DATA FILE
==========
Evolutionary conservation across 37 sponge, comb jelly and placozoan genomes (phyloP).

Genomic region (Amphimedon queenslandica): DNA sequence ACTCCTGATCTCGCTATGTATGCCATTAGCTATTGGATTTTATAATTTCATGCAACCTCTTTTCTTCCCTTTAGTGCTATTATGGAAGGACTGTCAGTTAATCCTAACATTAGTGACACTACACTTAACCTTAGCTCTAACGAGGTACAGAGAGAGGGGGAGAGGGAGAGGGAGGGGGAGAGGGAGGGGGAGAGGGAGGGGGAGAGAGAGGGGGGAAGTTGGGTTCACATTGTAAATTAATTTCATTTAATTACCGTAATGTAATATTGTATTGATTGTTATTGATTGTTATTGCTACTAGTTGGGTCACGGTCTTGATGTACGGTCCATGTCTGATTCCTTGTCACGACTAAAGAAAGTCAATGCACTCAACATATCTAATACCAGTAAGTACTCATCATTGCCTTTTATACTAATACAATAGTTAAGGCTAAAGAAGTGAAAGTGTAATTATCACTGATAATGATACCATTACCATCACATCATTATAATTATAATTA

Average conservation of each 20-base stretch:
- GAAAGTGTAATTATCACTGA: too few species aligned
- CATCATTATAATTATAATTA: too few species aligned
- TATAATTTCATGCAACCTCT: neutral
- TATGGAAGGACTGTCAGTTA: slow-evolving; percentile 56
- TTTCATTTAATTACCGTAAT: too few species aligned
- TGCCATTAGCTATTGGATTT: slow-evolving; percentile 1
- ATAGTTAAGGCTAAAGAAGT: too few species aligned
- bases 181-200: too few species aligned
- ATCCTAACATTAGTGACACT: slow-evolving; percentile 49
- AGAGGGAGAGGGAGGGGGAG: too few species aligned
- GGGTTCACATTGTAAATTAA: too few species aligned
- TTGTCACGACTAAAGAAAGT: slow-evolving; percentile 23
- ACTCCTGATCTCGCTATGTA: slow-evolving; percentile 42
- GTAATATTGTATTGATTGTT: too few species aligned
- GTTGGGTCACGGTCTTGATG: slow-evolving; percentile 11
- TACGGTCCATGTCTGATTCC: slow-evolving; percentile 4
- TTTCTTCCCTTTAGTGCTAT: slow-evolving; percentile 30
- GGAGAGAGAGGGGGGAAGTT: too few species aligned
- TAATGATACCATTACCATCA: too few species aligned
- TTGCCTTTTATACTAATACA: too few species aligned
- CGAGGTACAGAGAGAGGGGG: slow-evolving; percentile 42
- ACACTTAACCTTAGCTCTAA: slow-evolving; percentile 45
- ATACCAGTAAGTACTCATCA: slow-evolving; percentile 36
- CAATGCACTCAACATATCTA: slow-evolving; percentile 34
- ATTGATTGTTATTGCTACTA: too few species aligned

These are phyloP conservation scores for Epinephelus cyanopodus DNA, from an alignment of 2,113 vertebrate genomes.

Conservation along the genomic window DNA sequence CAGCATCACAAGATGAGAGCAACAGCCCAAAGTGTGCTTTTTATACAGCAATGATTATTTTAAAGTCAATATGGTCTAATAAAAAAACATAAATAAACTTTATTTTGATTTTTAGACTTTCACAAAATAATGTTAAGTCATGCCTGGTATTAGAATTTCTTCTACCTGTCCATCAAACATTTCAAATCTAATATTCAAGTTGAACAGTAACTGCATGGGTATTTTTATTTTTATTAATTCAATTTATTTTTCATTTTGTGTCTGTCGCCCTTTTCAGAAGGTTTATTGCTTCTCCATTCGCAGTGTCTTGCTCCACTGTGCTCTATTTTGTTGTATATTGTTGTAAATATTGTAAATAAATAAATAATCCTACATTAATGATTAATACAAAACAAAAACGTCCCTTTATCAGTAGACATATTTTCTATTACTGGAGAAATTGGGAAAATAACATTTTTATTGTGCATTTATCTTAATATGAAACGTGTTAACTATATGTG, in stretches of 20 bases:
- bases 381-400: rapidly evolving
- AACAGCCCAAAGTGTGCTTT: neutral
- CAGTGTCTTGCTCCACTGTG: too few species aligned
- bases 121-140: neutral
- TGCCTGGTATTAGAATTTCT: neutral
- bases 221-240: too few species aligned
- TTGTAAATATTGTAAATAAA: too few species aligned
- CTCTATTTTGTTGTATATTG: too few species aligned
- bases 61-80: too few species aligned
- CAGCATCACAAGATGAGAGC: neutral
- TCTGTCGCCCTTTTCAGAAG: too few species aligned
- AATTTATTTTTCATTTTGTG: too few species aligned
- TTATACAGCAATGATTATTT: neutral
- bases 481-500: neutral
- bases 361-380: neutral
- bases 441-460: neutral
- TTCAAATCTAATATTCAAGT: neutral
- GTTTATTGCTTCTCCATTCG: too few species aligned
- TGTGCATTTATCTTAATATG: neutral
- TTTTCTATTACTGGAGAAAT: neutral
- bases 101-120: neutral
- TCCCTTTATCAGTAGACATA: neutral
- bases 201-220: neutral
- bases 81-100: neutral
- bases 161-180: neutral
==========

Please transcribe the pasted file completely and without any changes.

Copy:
Evolutionary conservation across 37 sponge, comb jelly and placozoan genomes (phyloP).

Genomic region (Amphimedon queenslandica): DNA sequence ACTCCTGATCTCGCTATGTATGCCATTAGCTATTGGATTTTATAATTTCATGCAACCTCTTTTCTTCCCTTTAGTGCTATTATGGAAGGACTGTCAGTTAATCCTAACATTAGTGACACTACACTTAACCTTAGCTCTAACGAGGTACAGAGAGAGGGGGAGAGGGAGAGGGAGGGGGAGAGGGAGGGGGAGAGGGAGGGGGAGAGAGAGGGGGGAAGTTGGGTTCACATTGTAAATTAATTTCATTTAATTACCGTAATGTAATATTGTATTGATTGTTATTGATTGTTATTGCTACTAGTTGGGTCACGGTCTTGATGTACGGTCCATGTCTGATTCCTTGTCACGACTAAAGAAAGTCAATGCACTCAACATATCTAATACCAGTAAGTACTCATCATTGCCTTTTATACTAATACAATAGTTAAGGCTAAAGAAGTGAAAGTGTAATTATCACTGATAATGATACCATTACCATCACATCATTATAATTATAATTA

Average conservation of each 20-base stretch:
- GAAAGTGTAATTATCACTGA: too few species aligned
- CATCATTATAATTATAATTA: too few species aligned
- TATAATTTCATGCAACCTCT: neutral
- TATGGAAGGACTGTCAGTTA: slow-evolving; percentile 56
- TTTCATTTAATTACCGTAAT: too few species aligned
- TGCCATTAGCTATTGGATTT: slow-evolving; percentile 1
- ATAGTTAAGGCTAAAGAAGT: too few species aligned
- bases 181-200: too few species aligned
- ATCCTAACATTAGTGACACT: slow-evolving; percentile 49
- AGAGGGAGAGGGAGGGGGAG: too few species aligned
- GGGTTCACATTGTAAATTAA: too few species aligned
- TTGTCACGACTAAAGAAAGT: slow-evolving; percentile 23
- ACTCCTGATCTCGCTATGTA: slow-evolving; percentile 42
- GTAATATTGTATTGATTGTT: too few species aligned
- GTTGGGTCACGGTCTTGATG: slow-evolving; percentile 11
- TACGGTCCATGTCTGATTCC: slow-evolving; percentile 4
- TTTCTTCCCTTTAGTGCTAT: slow-evolving; percentile 30
- GGAGAGAGAGGGGGGAAGTT: too few species aligned
- TAATGATACCATTACCATCA: too few species aligned
- TTGCCTTTTATACTAATACA: too few species aligned
- CGAGGTACAGAGAGAGGGGG: slow-evolving; percentile 42
- ACACTTAACCTTAGCTCTAA: slow-evolving; percentile 45
- ATACCAGTAAGTACTCATCA: slow-evolving; percentile 36
- CAATGCACTCAACATATCTA: slow-evolving; percentile 34
- ATTGATTGTTATTGCTACTA: too few species aligned

These are phyloP conservation scores for Epinephelus cyanopodus DNA, from an alignment of 2,113 vertebrate genomes.

Conservation along the genomic window DNA sequence CAGCATCACAAGATGAGAGCAACAGCCCAAAGTGTGCTTTTTATACAGCAATGATTATTTTAAAGTCAATATGGTCTAATAAAAAAACATAAATAAACTTTATTTTGATTTTTAGACTTTCACAAAATAATGTTAAGTCATGCCTGGTATTAGAATTTCTTCTACCTGTCCATCAAACATTTCAAATCTAATATTCAAGTTGAACAGTAACTGCATGGGTATTTTTATTTTTATTAATTCAATTTATTTTTCATTTTGTGTCTGTCGCCCTTTTCAGAAGGTTTATTGCTTCTCCATTCGCAGTGTCTTGCTCCACTGTGCTCTATTTTGTTGTATATTGTTGTAAATATTGTAAATAAATAAATAATCCTACATTAATGATTAATACAAAACAAAAACGTCCCTTTATCAGTAGACATATTTTCTATTACTGGAGAAATTGGGAAAATAACATTTTTATTGTGCATTTATCTTAATATGAAACGTGTTAACTATATGTG, in stretches of 20 bases:
- bases 381-400: rapidly evolving
- AACAGCCCAAAGTGTGCTTT: neutral
- CAGTGTCTTGCTCCACTGTG: too few species aligned
- bases 121-140: neutral
- TGCCTGGTATTAGAATTTCT: neutral
- bases 221-240: too few species aligned
- TTGTAAATATTGTAAATAAA: too few species aligned
- CTCTATTTTGTTGTATATTG: too few species aligned
- bases 61-80: too few species aligned
- CAGCATCACAAGATGAGAGC: neutral
- TCTGTCGCCCTTTTCAGAAG: too few species aligned
- AATTTATTTTTCATTTTGTG: too few species aligned
- TTATACAGCAATGATTATTT: neutral
- bases 481-500: neutral
- bases 361-380: neutral
- bases 441-460: neutral
- TTCAAATCTAATATTCAAGT: neutral
- GTTTATTGCTTCTCCATTCG: too few species aligned
- TGTGCATTTATCTTAATATG: neutral
- TTTTCTATTACTGGAGAAAT: neutral
- bases 101-120: neutral
- TCCCTTTATCAGTAGACATA: neutral
- bases 201-220: neutral
- bases 81-100: neutral
- bases 161-180: neutral